The Chainlink

Do you avoid riding your road bike (even if it has fenders) when you know its going to rain?

And does rain effect your road bike any differently than a hybrid or mountain bike?

I prefer my road bike anyday over my hybrid, but I can't ride the road bike in ice and snow so until recently, it wasn't going outside.

My road bike has fenders and a rack so its set up for commuting and errands as well as longer rides.

Views: 1333

Reply to This

Replies to This Discussion

To be honest, I'm not 100% comfortable riding in the rain. I'm not too concerned about getting wet or having a dirty butt, but I do have a fear that my brakes will seize up without warning. That's a mostly unfounded fear, as the times I have been caught in a rain storm weren't that bad (and, in fact, were quite liberating), but it's enough to err on the side of caution more often than not. 

Also, potholes can be scary enough in dry conditions, but with a layer of water over them, they can hide all kinds of nasty surprises. 

My setup is a Mercier Kilo WT singlespeed, with the same geometry of a Surly Steamroller. It has rim brakes. People who do ride in the rain, does your set up have rim or disc brakes? 

I don't have much choice, having only one bike and living in a Divvyless neighborhood.

With fenders and a little caution, I find it perfectly doable. 

Rim brakes are suboptimal, but if you adjust your response time (i.e., begin braking before you would in dry conditions) you're usually fine. Having good, well-adjusted pads helps, of course. Also, and I'm not sure if this is scientifically accurate, I find that if I pump the brakes a little every now and then it clears the gunk off my rims and the pads engage better. 

As far as geometry goes, I don't find the more aggressive position to be a problem. If anything, it keeps my weight more forward, aiding with traction.

I don't think the bike cares whether it's raining or not, as long as the drive train is adequately lubricated.

Rim brakes won't seize up because of rain. Just the opposite: they will lose some effectiveness when they're wet, so give yourself more room to stop. (I don't have any experience with disc or hydraulics.) I suppose you get a tad more traction on wet surfaces with a hybrid or mountain bikes's fatter tires.*

That having been said, I leave the Madone in the garage when it rains because I don't want my sexy "crabon" road bike getting schmutz all over it. So yeah, I use my old reliable hybrid when it rains.

* Tip from a motorcyclist: roads are the most slippery for the first 10 minutes after the rain starts, especially if it's been dry for a while. Stay off the road until the oil and mud film washes away.

I rider both my bikes in the rain but prefer the one with full coverage fenders. As long as you take it easy and modulate your brakes, you should have no issues.

I've got salmon pads and haven't noticed any significant decrease in modulation. 

Also, very good full fenders go a long way in keeping you and your bike fairly dry in all but the wettest of downpours. I don't even worry about my drivetrain staying clean anymore; the fenders do exactly as they should.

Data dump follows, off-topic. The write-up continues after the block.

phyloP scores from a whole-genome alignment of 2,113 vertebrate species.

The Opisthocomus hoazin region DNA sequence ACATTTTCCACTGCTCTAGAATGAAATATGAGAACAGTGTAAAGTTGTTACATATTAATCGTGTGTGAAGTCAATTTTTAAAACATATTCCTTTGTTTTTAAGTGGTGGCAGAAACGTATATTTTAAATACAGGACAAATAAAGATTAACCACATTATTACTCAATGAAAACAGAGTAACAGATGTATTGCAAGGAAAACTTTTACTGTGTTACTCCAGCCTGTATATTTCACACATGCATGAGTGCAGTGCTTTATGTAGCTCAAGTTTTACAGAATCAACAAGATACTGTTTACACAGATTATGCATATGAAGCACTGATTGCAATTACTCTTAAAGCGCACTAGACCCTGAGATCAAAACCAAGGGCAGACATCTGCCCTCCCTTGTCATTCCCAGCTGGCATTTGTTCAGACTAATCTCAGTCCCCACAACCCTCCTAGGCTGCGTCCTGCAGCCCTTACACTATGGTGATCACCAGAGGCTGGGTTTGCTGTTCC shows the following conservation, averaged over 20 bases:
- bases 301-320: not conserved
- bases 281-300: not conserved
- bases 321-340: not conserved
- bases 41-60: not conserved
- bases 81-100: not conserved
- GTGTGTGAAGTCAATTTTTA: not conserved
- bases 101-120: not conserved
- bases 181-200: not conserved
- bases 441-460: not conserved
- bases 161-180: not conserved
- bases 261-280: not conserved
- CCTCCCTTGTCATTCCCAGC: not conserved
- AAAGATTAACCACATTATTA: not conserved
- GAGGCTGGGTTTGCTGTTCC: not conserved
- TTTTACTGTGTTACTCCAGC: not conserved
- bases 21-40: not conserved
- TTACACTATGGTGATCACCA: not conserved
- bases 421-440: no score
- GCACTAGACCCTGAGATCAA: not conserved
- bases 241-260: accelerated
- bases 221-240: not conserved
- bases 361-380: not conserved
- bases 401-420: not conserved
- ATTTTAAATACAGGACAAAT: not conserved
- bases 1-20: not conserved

AM 9.5 said:

Swapping the brake pads for salmon pads (such from Kool Stop or Yokozuna, but there are other brands as well) makes a big difference in wet weather.  The downside is that they tend to wear out a bit faster and do not modulate as well, although I don't think the modulation bit is much of an issue. 

I ride my road bike in the rain.  Now, I don't ride it in a torrential downpour, but "regular" rain, yes.

Yes I ride my road bike in the rain to commute and when on rides (casual or invitational - I remember a nasty Bike the Drive a few years back).  No fenders but I have a small detachable plastic "fender" for rain commutes.  Wipe down after wet rides and keep chain lubed - similar care for any bike used in rain.

Amen to "I prefer my road bike anyday over my hybrid".  Riding my hybrid is transportation.  Riding my road bike is pleasure.

I depends how much time I spent cleaning it since the previous ride.  :-)  Thats what the commuter bike is for.

I love riding in the rain so long as I'm on the way home and it's not too cold. The early evening showers on some of the really hot days last summer were wonderful!

I ride in all weather. The only part of a rainy day that gives me the willies is lightning.

Yea, I ride my road bike in the rain. Fixed gear helps a bit with traction, I suppose. If it's predicted to rain all day I'll usually avoid riding, but don't mind it so much if it's just on the way home. I also agree that sometimes the rain can be real refreshing on the hot days. 

If it's raining in the morning, I usually avoid riding and just drive in.  I have shower facilities at work, but my clothes don't dry.  It's pretty icky.  If it rains on the ride home, though, I have towels.

Riding in the rain is almost no different, though, than riding on dry pavement.  The first fifteen minutes after the rain starts and stops are the only really sketchy times, as road oils are being washed away or re-deposited on the road.  Take care turning on wet leaves, manhole covers, and paint.  Leave a little extra room for braking, and you should be all set.

RSS

© 2008-2016   The Chainlink Community, L.L.C.   Powered by

Disclaimer  |  Report an Issue  |  Terms of Service